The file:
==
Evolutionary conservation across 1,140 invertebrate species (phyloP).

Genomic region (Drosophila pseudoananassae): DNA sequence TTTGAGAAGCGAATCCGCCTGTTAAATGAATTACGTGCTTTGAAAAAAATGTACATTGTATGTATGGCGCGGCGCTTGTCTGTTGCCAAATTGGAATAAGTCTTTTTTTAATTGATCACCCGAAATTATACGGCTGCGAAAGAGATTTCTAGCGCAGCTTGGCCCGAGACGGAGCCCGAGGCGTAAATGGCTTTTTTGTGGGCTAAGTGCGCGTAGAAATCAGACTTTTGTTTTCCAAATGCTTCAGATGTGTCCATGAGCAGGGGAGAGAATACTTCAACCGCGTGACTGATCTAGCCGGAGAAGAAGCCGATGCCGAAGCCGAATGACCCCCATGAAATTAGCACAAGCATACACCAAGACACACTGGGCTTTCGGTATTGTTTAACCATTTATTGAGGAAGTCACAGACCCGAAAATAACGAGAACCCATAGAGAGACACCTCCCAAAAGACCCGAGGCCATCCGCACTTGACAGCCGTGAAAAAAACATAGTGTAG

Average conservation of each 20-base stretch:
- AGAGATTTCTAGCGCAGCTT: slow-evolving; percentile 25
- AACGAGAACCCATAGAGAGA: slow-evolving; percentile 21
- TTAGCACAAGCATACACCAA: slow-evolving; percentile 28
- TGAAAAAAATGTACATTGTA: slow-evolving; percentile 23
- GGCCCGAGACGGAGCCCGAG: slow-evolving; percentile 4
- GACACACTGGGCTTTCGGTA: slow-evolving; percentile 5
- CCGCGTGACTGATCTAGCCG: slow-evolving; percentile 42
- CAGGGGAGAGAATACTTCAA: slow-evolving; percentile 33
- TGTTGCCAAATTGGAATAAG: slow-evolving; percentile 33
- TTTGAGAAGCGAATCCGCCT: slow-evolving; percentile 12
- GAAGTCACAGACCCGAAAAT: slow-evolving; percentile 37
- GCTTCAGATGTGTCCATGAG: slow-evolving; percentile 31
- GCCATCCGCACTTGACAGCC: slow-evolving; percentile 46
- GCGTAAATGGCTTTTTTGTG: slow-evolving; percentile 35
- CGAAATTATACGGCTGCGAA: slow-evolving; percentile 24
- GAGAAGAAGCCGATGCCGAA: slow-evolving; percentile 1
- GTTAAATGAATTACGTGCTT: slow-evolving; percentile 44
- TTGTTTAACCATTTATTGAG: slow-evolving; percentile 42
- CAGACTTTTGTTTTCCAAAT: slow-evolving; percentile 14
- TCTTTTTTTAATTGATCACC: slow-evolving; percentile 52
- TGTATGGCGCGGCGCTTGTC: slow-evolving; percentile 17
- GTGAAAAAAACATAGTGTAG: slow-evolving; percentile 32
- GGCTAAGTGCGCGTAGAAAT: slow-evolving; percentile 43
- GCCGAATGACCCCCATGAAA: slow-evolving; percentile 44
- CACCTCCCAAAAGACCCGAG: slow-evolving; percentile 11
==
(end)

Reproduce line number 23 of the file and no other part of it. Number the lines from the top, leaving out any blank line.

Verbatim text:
- TCTTTTTTTAATTGATCACC: slow-evolving; percentile 52